The ‘stench’ of auction failure as property prices face further falls – Sydney Morning Herald

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Soaring interest rates, high inflation and the end of the COVID-pandemic price surge have combined to deliver the Melbourne and Sydney property markets their biggest annual correction in three decades with softness set to continue into the new year.

As new research shows a failed auction result leaves a “bad smell” that pulls down the property price by tens of thousands of dollars, the year of 2022 will mark the softest property sectors in the nation’s two largest cities since the 1990-91 recession.

New research shows if a property fails to sell at auction, it faces a price drop of 2.6 per cent.Credit:Peter Rae

Based on CoreLogic’s daily measure of home values, Sydney values tumbled by 12.3 per cent through 2022. All of that fall has been since late March with a drop of 1.4 per cent in December alone.

Despite the fall, the city’s property values are still 10 per cent above their pre-COVID levels due to a strong increase between mid-2020 and the end of 2021.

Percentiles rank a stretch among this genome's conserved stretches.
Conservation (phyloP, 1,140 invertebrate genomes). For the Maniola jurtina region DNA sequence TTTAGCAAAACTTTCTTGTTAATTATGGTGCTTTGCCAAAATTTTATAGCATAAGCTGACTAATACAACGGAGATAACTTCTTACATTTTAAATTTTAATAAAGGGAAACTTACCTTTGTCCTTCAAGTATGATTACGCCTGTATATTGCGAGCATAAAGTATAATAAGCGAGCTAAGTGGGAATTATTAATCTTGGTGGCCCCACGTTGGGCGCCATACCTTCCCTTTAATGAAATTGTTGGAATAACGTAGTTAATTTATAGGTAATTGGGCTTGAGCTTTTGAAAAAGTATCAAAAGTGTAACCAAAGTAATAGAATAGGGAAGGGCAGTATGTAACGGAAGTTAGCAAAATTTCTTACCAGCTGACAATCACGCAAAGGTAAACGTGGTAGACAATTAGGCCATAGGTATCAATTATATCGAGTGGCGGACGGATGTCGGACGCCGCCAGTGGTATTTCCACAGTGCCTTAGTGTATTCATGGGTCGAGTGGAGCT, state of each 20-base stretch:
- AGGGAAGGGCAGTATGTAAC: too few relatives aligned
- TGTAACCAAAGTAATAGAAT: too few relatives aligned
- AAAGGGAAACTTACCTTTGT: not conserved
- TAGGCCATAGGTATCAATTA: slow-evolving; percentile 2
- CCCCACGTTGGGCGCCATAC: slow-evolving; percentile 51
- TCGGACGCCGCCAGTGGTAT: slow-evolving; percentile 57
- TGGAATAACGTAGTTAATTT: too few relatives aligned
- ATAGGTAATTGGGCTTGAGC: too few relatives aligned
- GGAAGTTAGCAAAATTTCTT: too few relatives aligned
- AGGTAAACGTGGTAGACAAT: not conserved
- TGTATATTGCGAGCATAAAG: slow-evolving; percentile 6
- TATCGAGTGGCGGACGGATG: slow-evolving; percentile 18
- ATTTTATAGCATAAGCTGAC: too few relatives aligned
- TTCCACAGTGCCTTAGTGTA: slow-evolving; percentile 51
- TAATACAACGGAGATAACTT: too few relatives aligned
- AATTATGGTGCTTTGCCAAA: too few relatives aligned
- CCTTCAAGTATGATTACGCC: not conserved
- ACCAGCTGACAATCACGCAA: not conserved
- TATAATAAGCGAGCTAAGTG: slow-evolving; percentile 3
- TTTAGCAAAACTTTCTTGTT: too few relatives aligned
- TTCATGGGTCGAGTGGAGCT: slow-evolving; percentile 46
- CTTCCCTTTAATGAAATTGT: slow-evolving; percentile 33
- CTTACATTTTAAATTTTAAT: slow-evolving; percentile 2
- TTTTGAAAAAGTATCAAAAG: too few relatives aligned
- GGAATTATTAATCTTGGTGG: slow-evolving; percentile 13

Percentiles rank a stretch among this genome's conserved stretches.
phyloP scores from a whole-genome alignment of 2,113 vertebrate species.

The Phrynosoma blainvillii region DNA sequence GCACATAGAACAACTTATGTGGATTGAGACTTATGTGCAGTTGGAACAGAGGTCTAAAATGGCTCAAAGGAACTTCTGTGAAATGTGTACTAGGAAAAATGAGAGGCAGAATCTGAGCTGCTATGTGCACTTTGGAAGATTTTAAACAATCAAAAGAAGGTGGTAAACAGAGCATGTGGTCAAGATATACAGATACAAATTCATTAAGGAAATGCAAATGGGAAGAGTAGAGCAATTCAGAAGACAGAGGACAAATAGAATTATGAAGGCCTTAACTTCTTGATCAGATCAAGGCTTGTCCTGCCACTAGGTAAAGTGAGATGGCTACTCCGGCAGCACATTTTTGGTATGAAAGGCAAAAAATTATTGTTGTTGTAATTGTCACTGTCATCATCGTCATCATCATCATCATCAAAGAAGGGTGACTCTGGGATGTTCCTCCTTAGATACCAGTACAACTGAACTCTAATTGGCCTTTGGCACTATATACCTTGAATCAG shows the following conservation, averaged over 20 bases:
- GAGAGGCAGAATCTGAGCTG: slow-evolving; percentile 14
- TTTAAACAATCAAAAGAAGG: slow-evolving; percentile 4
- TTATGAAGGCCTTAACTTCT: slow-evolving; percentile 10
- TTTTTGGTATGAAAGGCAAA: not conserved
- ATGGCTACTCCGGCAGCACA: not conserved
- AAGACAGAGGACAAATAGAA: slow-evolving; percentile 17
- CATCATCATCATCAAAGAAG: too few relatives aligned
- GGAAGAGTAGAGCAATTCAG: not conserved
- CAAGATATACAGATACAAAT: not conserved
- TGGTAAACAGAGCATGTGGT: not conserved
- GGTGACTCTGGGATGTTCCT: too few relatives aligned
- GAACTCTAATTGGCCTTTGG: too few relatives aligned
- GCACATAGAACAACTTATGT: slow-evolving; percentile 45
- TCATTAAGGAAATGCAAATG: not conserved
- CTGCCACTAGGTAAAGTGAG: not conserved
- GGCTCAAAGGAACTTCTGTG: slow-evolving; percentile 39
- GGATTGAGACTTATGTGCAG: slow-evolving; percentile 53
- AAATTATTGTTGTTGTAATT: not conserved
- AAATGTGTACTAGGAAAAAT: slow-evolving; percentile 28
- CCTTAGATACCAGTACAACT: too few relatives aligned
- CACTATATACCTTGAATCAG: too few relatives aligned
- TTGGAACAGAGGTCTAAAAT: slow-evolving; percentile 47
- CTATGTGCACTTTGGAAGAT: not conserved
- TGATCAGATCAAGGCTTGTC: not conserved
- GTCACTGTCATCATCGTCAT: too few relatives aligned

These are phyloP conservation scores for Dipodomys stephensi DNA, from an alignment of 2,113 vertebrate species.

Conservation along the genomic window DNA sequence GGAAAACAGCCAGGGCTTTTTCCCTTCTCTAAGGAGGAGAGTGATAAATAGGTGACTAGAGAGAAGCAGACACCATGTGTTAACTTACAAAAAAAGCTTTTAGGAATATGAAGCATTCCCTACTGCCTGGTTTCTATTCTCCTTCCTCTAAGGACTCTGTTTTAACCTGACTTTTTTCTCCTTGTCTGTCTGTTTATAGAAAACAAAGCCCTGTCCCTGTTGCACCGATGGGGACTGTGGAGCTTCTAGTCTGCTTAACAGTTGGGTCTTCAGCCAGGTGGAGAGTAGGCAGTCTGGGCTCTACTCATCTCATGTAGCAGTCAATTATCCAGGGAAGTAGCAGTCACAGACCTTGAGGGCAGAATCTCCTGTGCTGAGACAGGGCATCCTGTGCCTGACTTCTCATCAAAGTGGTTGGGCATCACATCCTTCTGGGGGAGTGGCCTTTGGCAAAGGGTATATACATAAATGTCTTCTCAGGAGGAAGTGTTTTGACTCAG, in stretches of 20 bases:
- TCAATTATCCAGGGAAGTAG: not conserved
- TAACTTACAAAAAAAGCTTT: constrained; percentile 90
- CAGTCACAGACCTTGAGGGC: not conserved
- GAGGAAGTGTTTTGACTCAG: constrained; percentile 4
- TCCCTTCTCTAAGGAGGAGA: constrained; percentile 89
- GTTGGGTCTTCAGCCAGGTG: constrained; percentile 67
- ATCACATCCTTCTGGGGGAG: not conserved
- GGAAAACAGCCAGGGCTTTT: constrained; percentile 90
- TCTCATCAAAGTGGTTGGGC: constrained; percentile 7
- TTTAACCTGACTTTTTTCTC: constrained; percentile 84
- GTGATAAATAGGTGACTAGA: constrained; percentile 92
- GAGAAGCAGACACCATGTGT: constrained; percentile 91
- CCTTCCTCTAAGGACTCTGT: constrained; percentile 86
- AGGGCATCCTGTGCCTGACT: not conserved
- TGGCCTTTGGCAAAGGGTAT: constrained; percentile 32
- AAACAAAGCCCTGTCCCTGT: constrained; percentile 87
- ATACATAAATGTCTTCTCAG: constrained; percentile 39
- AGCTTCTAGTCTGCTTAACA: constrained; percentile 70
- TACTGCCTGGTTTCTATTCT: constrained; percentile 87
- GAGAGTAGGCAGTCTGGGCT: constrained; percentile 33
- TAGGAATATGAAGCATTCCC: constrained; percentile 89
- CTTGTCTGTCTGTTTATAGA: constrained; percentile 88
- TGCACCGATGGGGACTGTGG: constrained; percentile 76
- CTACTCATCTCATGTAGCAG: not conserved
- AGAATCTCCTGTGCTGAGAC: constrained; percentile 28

Melbourne values dropped 8 per cent through 2022 including 1.2 per cent in December. Values are now less than 2 per cent above their pre-COVID levels.

Sydney and Melbourne have borne the brunt of this year’s price correction. Values in Brisbane have edged down 0.6 per cent while they are both still up in Perth (3.6 per cent) and Adelaide (8.8 per cent).

The softness is being driven by the sharp lift in official interest rates, the Reserve Bank taking the cash rate to 3.1 per cent from 0.1 per cent since May. High inflation and falling real wages are also weighing on the ability of households to push up property prices, which soared by almost 30 per cent during the pandemic.

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